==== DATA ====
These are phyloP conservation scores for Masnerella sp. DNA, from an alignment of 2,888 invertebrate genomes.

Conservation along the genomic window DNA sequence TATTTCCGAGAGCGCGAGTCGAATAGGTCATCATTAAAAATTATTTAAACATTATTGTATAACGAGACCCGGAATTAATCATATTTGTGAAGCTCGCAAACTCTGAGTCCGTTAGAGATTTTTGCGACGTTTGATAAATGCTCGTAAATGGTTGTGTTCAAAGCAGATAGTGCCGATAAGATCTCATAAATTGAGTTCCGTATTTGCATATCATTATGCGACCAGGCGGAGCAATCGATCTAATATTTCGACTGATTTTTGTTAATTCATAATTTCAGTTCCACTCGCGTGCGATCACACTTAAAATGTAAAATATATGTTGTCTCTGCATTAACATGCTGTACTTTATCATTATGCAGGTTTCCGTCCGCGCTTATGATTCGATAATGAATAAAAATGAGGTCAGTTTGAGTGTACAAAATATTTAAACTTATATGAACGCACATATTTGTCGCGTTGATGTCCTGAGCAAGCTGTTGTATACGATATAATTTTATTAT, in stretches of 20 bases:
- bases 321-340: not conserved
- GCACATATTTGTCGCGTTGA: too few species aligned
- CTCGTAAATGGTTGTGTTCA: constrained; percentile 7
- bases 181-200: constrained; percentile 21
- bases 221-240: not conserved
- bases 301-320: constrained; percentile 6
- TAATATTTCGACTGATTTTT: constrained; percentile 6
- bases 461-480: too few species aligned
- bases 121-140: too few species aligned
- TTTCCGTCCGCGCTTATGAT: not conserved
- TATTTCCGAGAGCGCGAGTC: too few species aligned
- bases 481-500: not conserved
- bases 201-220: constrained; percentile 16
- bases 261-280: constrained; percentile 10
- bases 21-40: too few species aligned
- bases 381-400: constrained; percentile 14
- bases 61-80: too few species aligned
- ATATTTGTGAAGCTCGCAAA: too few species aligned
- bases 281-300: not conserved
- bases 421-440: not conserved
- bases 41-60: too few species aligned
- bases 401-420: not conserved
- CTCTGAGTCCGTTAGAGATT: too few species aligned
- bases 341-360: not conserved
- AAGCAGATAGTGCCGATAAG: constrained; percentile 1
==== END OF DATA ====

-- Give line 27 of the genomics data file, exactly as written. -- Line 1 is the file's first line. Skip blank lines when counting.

- AAGCAGATAGTGCCGATAAG: constrained; percentile 1